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Re: E-reserves in California (CHE)

Was the California situation designed to be the test case for fair use?  
The courts will decide what constitutes fair use, but the legal channel is
inevitable.  I would have thought that the test case--the inevitable test
case--would have had a different profile.

Joe Esposito

On Apr 8, 2005 7:01 PM, Sloan, Bernie <bernies@uillinois.edu> wrote:
> Funny, but timely...
> In my home snail-mail today I got an announcement from the Copyright
> Clearance Center about their new free guide titled: "Using Electronic
> Reserves: Guidelines and Best Practices for Copyright Compliance":
> http://www.copyright.com/media/pdfs/Using-Electronic-Reserves.pdf
> Bernie Sloan
> -----Original Message-----
> Sent: Thursday, April 07, 2005 7:02 AM
> To: liblicense-l@lists.yale.edu
> Subject: E-reserves in California (CHE)
> >From today's Online Chronicle, of interest.
> ---------- Forwarded message ----------
> Legal Battle Brews Over Texts on Electronic Reserve at U. of California
> Libraries
> Publishers are objecting to an electronic reserve system at the University
> of California in which libraries scan portions of books and journals and
> make them available free online to students.
> In recent months, lawyers for the Association of American Publishers have
> sent letters to the university that object to the use of electronic
> reserves on the San Diego campus. The publishers say that the use of
> electronic reserves is too extensive, violating the "fair use" doctrine of
> copyright law and depriving them of sales.
> University officials counter that the electronic reserves at San Diego are
> well within the bounds of fair use. They worry that the letters portend a
> lawsuit.
> "They clearly had a lawsuit in mind when they started contacting our
> office," said Mary MacDonald, a lawyer for the university system. "Their
> position was that the 'evidence' showed that we weren't following fair-use
> guidelines, that this was a national issue, and that the set of facts gave
> them a good platform from which to take legal action."
> Ms. MacDonald said she sent a "comprehensive response" to the association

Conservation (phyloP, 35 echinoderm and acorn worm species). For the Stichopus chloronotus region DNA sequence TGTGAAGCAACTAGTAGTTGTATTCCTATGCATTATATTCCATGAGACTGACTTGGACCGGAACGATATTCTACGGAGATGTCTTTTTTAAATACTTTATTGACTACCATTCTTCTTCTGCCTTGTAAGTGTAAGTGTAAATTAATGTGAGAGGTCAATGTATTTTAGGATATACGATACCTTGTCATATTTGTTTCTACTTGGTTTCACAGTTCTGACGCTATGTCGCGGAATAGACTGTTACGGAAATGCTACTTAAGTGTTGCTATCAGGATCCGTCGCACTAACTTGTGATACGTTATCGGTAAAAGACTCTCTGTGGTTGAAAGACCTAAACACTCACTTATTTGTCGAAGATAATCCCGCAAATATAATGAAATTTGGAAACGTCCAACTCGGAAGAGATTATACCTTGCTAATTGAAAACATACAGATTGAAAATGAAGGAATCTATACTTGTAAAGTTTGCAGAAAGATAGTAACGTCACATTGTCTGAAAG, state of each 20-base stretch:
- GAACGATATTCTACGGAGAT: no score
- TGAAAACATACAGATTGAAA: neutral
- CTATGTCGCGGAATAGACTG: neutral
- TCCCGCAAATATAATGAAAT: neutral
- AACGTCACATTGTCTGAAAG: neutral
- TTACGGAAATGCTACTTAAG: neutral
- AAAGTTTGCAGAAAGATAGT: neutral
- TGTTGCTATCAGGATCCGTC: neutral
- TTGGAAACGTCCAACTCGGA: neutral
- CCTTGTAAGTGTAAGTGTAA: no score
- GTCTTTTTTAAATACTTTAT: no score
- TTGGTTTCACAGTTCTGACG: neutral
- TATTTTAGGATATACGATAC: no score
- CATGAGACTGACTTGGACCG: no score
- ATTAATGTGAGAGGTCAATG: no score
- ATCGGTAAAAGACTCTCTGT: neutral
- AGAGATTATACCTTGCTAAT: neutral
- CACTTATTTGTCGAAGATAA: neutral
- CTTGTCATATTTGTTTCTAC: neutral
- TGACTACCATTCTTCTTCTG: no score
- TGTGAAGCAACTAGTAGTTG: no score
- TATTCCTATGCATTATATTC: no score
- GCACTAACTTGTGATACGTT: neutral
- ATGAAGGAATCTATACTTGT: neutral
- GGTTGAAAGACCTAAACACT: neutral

> in February, laying out how the university's electronic reserves respected
> fair use. She said she had not heard from the publishers since then.
> Allan R. Adler, vice president for legal and governmental affairs at the
> publishing group, said the university's responses "haven't been very
> satisfactory."
> [SNIP]
> For the publishers, there is a great distinction between materials that
> constitute "reserves" and those that compose a "course pack." In the
> 1990s, publishers won a series of lawsuits against commercial companies,
> such as Kinkos, that were copying and selling materials for course packs.
> Courts determined that the publishers, as the copyright holders, should be
> paid for the materials.
> Mr. Adler said he objects even to the notion of electronic reserves. This
> is not like the old days, he said, when one copy of a reading was at the
> library, and students had to hike there to read it.
> "We are talking about putting materials in digital form onto a library
> server, and then allowing students to have access to it as they choose,
> including in many instances the ability to download and print copies," he
> said. "That's not the same thing as traditional reserves."
> [SNIP]
> Jonathan Franklin, associate law librarian at the University of Washington
> and a fair-use scholar, said that because the doctrine had not been well
> defined, some institutions have let fear of litigation determine how, or
> whether, they set up electronic reserves.
> "It's very vague as to what people can do, and institutions are so
> risk-averse that they license things they wouldn't normally have to
> license," he said. Still, he said, a legal battle might help clarify
> matters. "I would look forward to a resolution that was public," he said,
> "and that set out guidelines and standards under which universities could
> successfully offer electronic course reserves."
> copyright 2005 Chronicle of Higher Education